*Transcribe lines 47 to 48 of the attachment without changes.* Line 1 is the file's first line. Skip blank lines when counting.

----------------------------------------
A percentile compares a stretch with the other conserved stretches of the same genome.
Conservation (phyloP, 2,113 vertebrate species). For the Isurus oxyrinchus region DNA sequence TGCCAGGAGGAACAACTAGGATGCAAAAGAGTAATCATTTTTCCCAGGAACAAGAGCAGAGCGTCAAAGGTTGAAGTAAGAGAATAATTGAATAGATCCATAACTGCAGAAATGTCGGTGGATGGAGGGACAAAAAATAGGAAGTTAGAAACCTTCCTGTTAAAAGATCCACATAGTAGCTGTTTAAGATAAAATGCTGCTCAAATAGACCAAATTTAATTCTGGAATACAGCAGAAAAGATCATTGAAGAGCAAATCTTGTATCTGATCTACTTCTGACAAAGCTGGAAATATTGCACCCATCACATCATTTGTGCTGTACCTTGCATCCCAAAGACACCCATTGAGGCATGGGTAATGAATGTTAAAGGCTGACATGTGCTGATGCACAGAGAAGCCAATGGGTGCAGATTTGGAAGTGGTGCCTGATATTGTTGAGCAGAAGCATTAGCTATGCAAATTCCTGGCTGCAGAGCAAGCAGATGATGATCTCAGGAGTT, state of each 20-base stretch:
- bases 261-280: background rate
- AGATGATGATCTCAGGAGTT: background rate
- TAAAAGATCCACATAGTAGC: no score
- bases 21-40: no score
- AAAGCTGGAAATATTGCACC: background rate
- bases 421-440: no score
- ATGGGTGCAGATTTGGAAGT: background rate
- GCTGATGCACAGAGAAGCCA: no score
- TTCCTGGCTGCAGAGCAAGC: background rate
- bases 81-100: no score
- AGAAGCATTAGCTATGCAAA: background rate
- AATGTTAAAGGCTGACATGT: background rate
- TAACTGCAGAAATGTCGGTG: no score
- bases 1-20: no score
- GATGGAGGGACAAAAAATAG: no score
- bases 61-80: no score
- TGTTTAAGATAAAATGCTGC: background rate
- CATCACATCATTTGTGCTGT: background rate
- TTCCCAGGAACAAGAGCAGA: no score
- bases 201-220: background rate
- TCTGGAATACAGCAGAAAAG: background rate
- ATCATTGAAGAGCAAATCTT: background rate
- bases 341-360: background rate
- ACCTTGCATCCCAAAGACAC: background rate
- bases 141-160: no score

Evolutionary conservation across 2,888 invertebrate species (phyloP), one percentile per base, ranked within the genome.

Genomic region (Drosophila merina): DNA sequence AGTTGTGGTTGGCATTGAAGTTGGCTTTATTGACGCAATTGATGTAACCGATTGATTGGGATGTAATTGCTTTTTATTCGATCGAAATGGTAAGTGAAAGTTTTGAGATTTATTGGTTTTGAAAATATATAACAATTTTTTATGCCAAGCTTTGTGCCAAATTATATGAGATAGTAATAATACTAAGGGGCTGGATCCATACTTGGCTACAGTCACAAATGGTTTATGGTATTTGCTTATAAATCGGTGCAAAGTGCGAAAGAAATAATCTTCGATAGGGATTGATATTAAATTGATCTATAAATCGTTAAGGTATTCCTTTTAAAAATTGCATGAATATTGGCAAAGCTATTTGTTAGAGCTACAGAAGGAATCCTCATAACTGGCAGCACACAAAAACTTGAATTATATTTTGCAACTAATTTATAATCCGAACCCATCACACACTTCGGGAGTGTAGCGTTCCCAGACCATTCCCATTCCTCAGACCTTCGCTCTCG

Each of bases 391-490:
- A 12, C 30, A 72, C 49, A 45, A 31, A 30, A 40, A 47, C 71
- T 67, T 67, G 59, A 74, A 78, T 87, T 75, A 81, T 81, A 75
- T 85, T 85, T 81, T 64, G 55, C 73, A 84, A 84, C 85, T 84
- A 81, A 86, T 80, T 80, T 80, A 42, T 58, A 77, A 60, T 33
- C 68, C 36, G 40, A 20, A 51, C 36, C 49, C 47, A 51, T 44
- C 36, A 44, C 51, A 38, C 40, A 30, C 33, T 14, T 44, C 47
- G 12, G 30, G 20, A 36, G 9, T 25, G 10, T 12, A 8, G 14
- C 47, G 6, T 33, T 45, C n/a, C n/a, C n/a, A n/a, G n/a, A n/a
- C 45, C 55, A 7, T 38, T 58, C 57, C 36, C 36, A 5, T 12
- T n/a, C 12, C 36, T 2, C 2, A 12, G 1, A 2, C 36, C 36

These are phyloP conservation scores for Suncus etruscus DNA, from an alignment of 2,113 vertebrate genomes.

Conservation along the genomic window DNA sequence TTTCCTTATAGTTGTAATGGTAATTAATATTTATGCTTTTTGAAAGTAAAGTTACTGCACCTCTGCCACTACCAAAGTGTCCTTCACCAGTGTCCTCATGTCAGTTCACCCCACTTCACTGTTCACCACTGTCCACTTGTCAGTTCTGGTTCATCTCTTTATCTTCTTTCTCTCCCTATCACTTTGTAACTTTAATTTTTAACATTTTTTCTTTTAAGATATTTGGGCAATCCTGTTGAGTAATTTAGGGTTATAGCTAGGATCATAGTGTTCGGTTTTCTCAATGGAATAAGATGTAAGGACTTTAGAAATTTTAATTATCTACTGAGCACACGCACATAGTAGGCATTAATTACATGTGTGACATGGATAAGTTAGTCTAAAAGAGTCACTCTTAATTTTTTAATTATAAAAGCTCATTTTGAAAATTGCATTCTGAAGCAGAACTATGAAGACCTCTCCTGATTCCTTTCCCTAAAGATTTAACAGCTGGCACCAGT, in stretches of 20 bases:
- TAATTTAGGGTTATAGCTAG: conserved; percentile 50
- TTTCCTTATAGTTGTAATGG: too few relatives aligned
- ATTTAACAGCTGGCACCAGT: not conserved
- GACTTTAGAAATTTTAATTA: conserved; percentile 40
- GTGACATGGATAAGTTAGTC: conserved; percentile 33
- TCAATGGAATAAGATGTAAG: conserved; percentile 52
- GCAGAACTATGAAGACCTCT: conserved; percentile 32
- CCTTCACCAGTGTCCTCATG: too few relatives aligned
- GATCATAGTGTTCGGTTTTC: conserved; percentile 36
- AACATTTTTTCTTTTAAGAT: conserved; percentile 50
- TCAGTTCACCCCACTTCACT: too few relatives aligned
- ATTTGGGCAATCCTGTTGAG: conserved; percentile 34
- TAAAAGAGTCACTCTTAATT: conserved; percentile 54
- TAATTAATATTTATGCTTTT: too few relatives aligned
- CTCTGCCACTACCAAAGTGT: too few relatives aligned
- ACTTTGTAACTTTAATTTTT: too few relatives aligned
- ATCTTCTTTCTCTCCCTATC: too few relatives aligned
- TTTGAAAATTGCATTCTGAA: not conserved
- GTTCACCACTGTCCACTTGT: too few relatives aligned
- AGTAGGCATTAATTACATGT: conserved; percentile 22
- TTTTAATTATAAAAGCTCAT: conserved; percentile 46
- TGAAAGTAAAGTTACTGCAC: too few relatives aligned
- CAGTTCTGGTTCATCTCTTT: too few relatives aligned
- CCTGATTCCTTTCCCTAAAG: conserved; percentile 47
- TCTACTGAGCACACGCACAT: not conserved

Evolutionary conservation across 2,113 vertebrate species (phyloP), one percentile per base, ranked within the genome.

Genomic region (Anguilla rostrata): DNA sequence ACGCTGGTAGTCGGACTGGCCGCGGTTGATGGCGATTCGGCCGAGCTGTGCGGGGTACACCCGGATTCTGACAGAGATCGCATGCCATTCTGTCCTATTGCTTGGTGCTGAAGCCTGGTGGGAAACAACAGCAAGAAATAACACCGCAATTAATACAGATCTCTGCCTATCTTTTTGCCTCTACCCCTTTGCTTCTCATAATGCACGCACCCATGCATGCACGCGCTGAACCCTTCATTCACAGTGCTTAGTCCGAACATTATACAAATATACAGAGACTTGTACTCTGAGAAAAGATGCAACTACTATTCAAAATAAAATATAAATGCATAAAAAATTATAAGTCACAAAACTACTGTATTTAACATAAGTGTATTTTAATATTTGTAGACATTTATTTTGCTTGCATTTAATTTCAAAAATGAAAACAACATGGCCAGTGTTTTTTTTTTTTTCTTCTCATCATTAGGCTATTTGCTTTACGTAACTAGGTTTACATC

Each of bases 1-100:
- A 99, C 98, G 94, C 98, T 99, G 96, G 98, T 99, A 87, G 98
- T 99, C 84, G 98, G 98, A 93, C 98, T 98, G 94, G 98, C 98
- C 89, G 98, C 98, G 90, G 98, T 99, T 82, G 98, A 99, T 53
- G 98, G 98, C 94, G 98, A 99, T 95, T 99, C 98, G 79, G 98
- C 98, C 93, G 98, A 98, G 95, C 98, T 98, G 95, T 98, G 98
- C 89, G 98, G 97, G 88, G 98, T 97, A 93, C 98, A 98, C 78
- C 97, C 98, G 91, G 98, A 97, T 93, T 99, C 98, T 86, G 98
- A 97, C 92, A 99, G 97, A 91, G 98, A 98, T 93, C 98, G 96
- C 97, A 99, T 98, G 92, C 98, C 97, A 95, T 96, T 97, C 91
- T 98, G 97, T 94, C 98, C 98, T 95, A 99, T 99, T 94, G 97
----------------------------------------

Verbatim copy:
- GTGACATGGATAAGTTAGTC: conserved; percentile 33
- TCAATGGAATAAGATGTAAG: conserved; percentile 52